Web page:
I think Mondays or Tuesdays are going to become the official "Pull Something From The Archives" day here at Weekend Pundit. It makes it easier for me to make the transition from weekend mode to work day mode.
From March 2004 comes this gem, yet another in a series about recreating or living up here in the Lakes Region of New Hampshire. I have made a few edits (I removed a part about the exact change lanes at the toll booths as for the most part they've gone the way of the dodo, replaced with the EZ-Pass system), and removed references to some other no longer existing websites or blogs.
I realize I've been remiss in regaling you with (mostly) true stories and northern New England wisdom, the kinds of things that will help visitors (or those thinking of moving here) survive...er...enjoy
their time here.
One thing that new residents and visitors seem to have a difficulty with is time. Not telling time so much as understanding that time moves at a different pace up here. While California is often seen as the capitol of 'laid back' it was actually invented here. The old saying "The hurrier I go the behinder I get" pretty well describes how we don't
do things around here.
For instance I've seen too many people up here on vacation trying to jam in a month's worth of recreating into one or two weeks. They go home more exhausted than when they arrived and then they need time off to recuperate before they go back to work. It kinda defeats the purpose of coming up here.
Folks have got to learn to slow down a bit. Not so much to the point that mañana
becomes the theme of their stay, but more like not trying to do too much in a single day. No one needs to go skiing, sledding, snowmobiling, shopping, and ice skating all before lunch. Nor is it necessary to go swimming, boating, water-skiing, jet-skiing, and playing video games at the arcades all between lunch and dinner. It's OK to kick back, sit on a lawn chair in the shade and read a good book or watch other folks recreating hard or even lie back and do nothing at all. Heck, folks are even allowed to take a nap any time they want. It's not like we're going to tell on you if that's what you want to do. Take a walk. Take a hike. Ride a bike. Go to a movie, maybe even a drive-in! Stop at a roadside ice cream stand and indulge yourself and your family. But for cryin' out loud, don't try to do it all at once. All anyone trying to do that will do nothing but tucker themselves out.
For those moving here to live rather than to recreate, some of the same advice applies. Also. don't over-schedule things, particularly your kids' extracurricular activities. They don't need to play soccer, football, basketball, field hockey, ice hockey, golf, run track, cross-country ski, etc. in order to be 'complete'. Allow them some time to be just kids, to hang out and play with their friends. And whatever you do don't fall into the habit of 'play dates'. Save that crap for the city. You didn't move here just to do exactly the same things you moved from the city to get away from, did you? If you did, then why did you bother to move up this way in the first place?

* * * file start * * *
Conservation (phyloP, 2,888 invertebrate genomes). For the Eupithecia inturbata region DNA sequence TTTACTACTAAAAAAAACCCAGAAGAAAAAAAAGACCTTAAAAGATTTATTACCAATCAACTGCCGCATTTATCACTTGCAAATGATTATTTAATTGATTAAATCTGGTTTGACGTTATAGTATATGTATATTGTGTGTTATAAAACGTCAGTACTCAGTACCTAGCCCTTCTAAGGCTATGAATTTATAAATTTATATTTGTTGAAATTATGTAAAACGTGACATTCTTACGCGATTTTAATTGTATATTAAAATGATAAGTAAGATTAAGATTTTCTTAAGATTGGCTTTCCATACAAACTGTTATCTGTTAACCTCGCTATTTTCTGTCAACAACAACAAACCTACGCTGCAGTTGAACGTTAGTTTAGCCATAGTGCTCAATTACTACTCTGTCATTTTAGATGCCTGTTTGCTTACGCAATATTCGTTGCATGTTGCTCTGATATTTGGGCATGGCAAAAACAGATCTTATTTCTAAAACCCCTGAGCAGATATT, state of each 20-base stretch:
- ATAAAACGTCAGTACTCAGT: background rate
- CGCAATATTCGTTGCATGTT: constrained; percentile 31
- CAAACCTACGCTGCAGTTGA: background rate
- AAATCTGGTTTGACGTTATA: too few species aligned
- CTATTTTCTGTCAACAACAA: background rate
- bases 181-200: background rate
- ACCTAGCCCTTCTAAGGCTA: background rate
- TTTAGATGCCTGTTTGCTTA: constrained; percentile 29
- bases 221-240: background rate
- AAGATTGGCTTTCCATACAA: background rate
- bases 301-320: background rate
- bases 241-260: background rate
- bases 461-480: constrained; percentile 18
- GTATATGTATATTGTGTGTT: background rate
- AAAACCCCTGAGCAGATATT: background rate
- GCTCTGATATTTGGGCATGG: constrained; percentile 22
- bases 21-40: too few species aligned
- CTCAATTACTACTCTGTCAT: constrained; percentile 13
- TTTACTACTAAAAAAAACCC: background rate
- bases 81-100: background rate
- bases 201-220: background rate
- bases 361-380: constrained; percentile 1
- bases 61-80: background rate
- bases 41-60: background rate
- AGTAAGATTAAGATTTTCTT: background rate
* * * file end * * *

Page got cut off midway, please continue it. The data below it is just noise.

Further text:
Next, something near and dear to my heart - driving.
One thing that visitors and new residents learn the hard way is that the posted speed limits are pretty well enforced on the smaller highways and town roads. The police seem to give more leeway on the Interstates, but even that is subject to change without notice. While there are stretches of road that appear to have an artificially low speed limit, it's usually because there are farm or logging operations going on somewhere along that road. So the speeds are kept down in order to make it easier for the farmers and logging truck drivers to pull out onto the road. Farm tractors don't move very quickly and fully loaded logging trucks take a while to get up to speed. Give them time and space to do so. It's the courteous thing to do, something that we take quite serious around here.
Another thing - that doodad on the left side of your steering wheel is called a turn signal. Learn how to use it, and use it before
you actually make a turn rather than after
in order to show us what it is you just did (I believe that's something endemic to the People's Republic of Massachusetts because it's mostly folks in cars with Massachusetts plates that pull that little stunt).
One thing that a lot of folks from away have a tough time getting used to is stopping for pedestrians in crosswalks. Cityfolk might not think it's all that important, but around here the pedestrians have the right of way. That, and you must also remember that some of them carry guns. So be polite and stop for those crossing the street, even if they aren't in a crosswalk.
Okay, that takes care of the driving part of this post. Let's move on.
One thing that we really like up here in northern New England is the scenic beauty that surrounds us. We try hard to keep it clean for both visitors and the folks living here. All that we ask is that you do your part, too. In other words, clean up after yourselves.
Trash belongs in a trash barrel, not along the side of a road or a hiking trail, and certainly not
in the rivers, lakes, or streams. While we enjoy the fact that tourists like to come here, enjoy our scenery, partake of the various recreation opportunities, for the most part we are not
your servants and we don't take kindly to people trashing our home.
I'll close out this post with a quote from Weirs Times columnist Lorrie Baird
that explains a very important concept that visitors must understand:
Only the people who live here and pay taxes have earned the right to complain about local services - which is almost a sport around here.